Error in Essay, really upset

<p>In my Bryn Mawr ED essay, I accidentally wrote, "I realized a women’s college did fail to provide an opportunity; instead it provided millions more." I meant to say "did not fail." Am I instantly rejected? Will they notice? I'm so upset and I don't know what to do please help</p>

<p>I had a typo or two, also. We're human, that by itself should not hurt your chances at Bryn Mawr.</p>

<p>I know that's of little comfort, but it really does not matter much at all. Now, if you had many of those it would matter.</p>

<p>:)</p>

<p>Would it help if I sent in an e-mail with the corrected essay? Isn't it too big of a mistake not to matter? I basically tell them I don't want to go to their school. I'm so upset.</p>

<p>You proofread it and missed it. You probably had a few other people proofread it---and they missed it too.</p>

<p>Chances are quite good that the admissions people reading that essay will miss it too. It's the kind of phrasing that makes our mind assume that the "not" is there---even when it isn't. From the one sentence you gave here, we can tell that it was a well-written essay.</p>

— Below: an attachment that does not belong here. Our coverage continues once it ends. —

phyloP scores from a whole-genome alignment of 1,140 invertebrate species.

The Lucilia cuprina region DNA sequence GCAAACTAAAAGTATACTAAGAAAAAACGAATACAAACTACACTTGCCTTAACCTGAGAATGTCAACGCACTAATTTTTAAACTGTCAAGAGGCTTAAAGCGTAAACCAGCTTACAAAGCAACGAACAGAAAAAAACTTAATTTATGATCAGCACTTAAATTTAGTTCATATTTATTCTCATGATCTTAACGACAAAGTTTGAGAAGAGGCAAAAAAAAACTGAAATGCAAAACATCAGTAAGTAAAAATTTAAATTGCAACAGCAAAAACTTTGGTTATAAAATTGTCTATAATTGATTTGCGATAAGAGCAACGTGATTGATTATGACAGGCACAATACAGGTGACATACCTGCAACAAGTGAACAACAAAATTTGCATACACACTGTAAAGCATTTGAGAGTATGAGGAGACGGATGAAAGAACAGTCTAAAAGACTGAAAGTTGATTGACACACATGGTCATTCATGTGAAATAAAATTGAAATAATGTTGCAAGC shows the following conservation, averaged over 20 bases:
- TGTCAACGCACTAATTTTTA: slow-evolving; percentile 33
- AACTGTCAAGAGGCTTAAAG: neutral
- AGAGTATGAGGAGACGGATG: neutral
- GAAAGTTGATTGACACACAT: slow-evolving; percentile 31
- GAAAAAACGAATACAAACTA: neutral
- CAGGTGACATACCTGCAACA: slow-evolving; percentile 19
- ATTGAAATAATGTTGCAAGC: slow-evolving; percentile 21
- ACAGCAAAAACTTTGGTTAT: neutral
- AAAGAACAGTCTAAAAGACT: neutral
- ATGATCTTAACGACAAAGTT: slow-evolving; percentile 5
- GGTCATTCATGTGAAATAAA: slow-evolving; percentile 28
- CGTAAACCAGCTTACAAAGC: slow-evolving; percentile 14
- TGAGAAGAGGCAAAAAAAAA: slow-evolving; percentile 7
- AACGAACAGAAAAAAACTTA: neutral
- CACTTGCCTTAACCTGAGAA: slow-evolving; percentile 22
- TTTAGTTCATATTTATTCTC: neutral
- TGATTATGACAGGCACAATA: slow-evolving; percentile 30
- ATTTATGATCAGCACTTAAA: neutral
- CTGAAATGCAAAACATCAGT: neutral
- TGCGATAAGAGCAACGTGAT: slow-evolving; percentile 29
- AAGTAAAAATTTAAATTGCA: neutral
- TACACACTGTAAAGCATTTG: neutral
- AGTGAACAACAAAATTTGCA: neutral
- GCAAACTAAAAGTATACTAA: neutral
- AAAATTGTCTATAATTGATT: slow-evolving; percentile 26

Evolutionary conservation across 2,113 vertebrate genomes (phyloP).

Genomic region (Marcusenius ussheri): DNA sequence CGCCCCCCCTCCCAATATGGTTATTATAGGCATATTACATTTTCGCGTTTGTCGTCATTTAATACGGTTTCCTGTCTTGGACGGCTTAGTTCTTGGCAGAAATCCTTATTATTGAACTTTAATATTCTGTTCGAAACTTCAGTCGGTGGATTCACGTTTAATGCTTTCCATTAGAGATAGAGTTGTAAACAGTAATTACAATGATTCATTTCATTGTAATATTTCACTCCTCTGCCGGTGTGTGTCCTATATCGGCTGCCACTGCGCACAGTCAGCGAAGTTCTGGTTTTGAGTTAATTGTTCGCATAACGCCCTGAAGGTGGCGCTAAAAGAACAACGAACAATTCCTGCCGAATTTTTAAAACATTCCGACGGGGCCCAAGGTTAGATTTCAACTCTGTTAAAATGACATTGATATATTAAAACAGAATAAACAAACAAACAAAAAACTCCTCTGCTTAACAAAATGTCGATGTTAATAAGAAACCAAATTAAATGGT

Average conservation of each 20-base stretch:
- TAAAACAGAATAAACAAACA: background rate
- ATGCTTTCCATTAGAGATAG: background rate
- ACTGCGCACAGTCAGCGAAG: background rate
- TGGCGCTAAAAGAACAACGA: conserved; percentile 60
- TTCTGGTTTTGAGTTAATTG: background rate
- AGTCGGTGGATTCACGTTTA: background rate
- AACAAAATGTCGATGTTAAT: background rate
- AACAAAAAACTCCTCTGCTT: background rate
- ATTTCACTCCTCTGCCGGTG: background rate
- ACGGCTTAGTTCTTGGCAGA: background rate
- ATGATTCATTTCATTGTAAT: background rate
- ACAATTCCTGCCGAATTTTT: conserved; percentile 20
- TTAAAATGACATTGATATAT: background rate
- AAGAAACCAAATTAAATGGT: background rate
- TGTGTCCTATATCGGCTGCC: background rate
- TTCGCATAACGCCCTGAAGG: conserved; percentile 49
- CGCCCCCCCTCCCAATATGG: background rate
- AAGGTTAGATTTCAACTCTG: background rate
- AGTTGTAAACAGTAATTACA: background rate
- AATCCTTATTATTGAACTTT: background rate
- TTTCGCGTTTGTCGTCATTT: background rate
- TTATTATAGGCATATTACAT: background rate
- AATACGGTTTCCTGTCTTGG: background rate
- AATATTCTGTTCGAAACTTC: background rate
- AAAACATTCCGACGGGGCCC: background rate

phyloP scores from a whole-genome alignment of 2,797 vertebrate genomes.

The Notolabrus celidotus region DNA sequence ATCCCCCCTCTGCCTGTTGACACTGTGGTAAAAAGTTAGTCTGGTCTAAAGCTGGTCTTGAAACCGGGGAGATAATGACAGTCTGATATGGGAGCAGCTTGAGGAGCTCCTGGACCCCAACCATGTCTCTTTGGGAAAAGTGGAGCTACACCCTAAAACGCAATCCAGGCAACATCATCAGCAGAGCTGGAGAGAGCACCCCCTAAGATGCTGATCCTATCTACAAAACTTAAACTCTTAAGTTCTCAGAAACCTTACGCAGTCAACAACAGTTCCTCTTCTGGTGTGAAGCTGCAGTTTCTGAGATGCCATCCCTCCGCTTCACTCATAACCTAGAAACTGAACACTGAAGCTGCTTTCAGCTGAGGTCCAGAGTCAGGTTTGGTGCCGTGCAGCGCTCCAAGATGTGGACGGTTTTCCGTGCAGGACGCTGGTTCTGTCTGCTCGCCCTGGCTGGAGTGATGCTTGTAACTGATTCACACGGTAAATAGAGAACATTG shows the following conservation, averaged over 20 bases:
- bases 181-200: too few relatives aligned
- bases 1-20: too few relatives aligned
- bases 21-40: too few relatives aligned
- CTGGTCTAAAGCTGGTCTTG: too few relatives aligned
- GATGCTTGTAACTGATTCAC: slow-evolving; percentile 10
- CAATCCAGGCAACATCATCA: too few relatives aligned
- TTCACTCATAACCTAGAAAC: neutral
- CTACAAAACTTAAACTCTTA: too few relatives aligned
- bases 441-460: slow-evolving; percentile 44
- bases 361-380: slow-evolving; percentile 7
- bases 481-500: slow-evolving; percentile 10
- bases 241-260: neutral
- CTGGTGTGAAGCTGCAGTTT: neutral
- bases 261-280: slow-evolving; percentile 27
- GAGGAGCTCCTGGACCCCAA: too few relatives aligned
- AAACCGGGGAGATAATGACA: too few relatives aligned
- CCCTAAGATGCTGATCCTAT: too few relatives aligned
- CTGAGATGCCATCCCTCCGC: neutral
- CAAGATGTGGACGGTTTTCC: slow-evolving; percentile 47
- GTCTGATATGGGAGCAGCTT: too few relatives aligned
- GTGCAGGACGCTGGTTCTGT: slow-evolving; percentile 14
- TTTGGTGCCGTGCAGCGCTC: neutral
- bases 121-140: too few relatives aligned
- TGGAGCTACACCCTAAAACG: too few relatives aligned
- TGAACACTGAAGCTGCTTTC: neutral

<p>Relax...</p>

<p>yes i agree. and they KNOW you wouldn't put "failed" instead of "did not fail". Why would someone write that in an admissions essay? so of course, its ok. </p>

<p>but if you wish to contact them, i don't see harm in doing it.</p>

<p>If it would make you feel better, re-send the essay; if it is on a separate sheet of paper a secretary in the admissions office can replace the old one with the new one. You might even re-send the whole application--after all, it is way before even the ED deadline and the applications are not yet being reviewed and no one is likely to have look at it yet; it is probabyl just sitting in a file, so you have time to make the correction.</p>